Top 10 Interesting Facts About The Norsemen And The Viking Age

Here’s a list of ten interesting historical facts on the Norsemen and the Viking Age:

10. By far the most well known misconception about the Norsemen is that they are many times mistaken for the name of their occupation, namely for the term ‘Viking’. Although the term ‘Viking’ denotes in Old Norse the occupation of a sea traveler and of a warrior, in the Old English texts they were portrayed as pirates and pillagers, a thing which attributed them this widely spread denomination.

9. By starting to invade, create settlements and establish kingdoms almost everywhere they landed, the Norsemen were no more ‘savage’ nor less ‘greedy’ during their presence in Britain than the Angles, Saxons, or Jutes altogether during the Anglo-Saxon period.

Artistic depiction of a group of Norsemen. Image source:

Artistic depiction of a group of Norsemen during the Viking Age (as depicted in the video game Mount & Blade). Image source:

8. The expeditions carried out by the Norsemen were not all made in the purpose of looting and plundering churches, villages or towns. Instead, their main goal was to search for new land in order to farm and settle on, as it was the case of England, Iceland or the Faroe Islands.

7. According to recent studies, the Norsemen first traded, then looted.

6. Linguistic studies prove the fact that there are many words stemming from Old Norse in the English language (most of them having been retained in Old English after the Danelaw had been established). Linguists claim that there are roughly nine hundred English words of Danish origin as well as another nine hundred of which their roots are not certain to date. Most of the linguists are not sure whether these additional nine hundred words with uncertain origins were borrowed from Danish or were already existent up to that point in history in Anglian English. There are also many cognates in Danish and Standard English such as ‘husband’, ‘egg’, or ‘leg’.

5. The Norsemen weren’t barbarian or filthy looking at all, as erroneously assumed by some. On the contrary, in the time of the Danish rule over England (that lasted during the early Middle Ages), the Norsemen were renowned for their cleanliness and were also reputed for taking a bath at least once a week.

4. The Norsemen set foot on American soil long before Columbus. Leif Erikson, the son of Erik the Red, overtook Columbus by spotting Newfoundland in circa 1000. Leif Erikson gave it the name Vinland.

3. Another intriguing fact about the Norsemen is that, in many cases, wherever they settled down they would have gradually gave up speaking Old Norse. Concomitantly, they started to be speakers of the languages spoken in the territories where they’ve arrived. So it is that in Ireland they became speakers of Irish, in Sicily they became speakers of Sicilian, and in Normandy they became speakers of French.

2. The Viking warriors didn’t wear horned or winged helmets. This is a myth that has been gaining ground for quite a long time, being thus erroneously associated with the Norsemen since the 19th century, when various Romantic artists portrayed them with unusual headgear.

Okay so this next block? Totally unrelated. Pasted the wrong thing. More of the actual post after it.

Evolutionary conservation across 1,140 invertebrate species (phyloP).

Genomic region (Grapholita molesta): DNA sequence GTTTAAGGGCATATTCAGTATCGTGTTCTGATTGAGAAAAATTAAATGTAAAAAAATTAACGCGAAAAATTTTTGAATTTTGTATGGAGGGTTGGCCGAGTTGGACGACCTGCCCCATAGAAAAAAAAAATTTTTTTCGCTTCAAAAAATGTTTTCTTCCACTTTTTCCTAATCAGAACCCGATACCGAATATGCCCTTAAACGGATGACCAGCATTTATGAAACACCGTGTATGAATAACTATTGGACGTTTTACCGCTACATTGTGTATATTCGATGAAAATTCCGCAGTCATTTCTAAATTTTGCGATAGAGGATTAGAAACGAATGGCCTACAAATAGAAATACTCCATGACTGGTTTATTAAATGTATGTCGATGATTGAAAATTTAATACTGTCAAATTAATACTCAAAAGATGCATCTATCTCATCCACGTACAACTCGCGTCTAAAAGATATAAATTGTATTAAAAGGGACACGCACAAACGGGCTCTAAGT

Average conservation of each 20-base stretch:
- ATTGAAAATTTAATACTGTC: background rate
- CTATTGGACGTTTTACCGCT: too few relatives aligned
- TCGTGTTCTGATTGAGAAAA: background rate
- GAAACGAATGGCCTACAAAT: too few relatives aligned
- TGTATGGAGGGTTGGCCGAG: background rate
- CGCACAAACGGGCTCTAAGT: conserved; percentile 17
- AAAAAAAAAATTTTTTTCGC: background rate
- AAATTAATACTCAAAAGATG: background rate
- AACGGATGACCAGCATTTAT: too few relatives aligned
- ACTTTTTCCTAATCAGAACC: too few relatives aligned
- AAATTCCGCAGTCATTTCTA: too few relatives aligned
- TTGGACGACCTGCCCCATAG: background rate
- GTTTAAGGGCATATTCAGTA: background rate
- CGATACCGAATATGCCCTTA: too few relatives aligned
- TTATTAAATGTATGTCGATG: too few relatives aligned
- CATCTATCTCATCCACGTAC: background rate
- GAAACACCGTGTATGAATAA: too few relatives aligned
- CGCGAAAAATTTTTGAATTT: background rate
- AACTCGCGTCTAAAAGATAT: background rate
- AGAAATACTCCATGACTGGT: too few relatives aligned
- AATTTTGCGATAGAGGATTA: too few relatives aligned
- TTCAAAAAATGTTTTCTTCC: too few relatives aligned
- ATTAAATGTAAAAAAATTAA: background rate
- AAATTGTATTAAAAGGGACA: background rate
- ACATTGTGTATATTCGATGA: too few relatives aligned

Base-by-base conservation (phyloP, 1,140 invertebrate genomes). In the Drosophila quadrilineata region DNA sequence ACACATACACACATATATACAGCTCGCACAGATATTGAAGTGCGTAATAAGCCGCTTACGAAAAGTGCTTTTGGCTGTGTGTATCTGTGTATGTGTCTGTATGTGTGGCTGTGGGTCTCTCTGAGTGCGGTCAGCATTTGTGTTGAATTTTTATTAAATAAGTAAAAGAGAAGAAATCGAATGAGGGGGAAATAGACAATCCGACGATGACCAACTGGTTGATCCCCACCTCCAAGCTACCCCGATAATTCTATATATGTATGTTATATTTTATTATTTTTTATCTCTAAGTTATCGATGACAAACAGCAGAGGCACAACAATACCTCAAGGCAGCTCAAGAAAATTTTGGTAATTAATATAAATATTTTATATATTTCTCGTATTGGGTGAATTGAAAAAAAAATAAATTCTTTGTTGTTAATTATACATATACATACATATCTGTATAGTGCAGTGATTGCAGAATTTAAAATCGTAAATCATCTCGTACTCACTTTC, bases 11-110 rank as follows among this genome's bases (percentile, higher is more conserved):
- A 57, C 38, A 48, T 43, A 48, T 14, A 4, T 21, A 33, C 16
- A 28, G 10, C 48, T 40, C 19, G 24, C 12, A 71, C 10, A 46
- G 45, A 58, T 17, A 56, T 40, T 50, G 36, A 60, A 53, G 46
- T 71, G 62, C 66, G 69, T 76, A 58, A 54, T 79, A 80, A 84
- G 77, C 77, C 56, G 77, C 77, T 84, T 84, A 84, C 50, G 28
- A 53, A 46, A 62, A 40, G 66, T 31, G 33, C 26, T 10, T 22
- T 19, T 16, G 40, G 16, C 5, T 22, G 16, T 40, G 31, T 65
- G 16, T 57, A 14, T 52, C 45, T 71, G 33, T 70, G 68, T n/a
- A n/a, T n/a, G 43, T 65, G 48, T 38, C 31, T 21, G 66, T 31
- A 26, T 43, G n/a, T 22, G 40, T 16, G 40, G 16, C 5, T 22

1. The Norsemen were skillful craftsmen and very talented traders. They traded with the Byzantine Empire and later on with the Holy Roman Empire.

Below you can watch two short animated videos on the Vikings and the Viking Age from NutShellEdu uploaded on Youtube:

The Vikings in a nutshell:
Below you can also watch a short video presentation on the Vikings made by John Green from Crash Course World History channel uploaded on Youtube:

Liked it? Take a second to support Victor Rouă on Patreon!
Become a patron at Patreon!

8 Responses to Top 10 Interesting Facts About The Norsemen And The Viking Age

  1. Steve Spence says:

    Very good memo. My family is from the Orkney Islands and I knew some of this history… I studied languages, especially German and linguistics. Well done you folks!

    • Duane Whitby says:

      What a weird coincidence! My family came to Canada from the Orkney Islands. I have majored in German and have studied Linguistics at the University of Manitoba and am apparently related to a James Spence who came to Canada in the mid 1800’s. I have been reading extensively on the Viking settlers of Orknejar. It seems I am descended from a Thokell Fletta. Bizarre!

    • Victor Rouă says:

      Thank you, Steve! Much appreciated feedback! 🙂

  2. I. Andryha says:

    Спасибо!очень интересно.

  3. Duane Whitby says:

    This was very informative and again interesting. A comprehensive outline of Norse culture.

  4. Valerie Emerson Theriault says:

    Loved this article! Wonderful info. I’m looking forward to proving my Viking blood line in the near future. I’ve know silently in my heart since I was a child that I am Viking.

Leave a Reply

Your email address will not be published. Required fields are marked *

This site uses Akismet to reduce spam. Learn how your comment data is processed.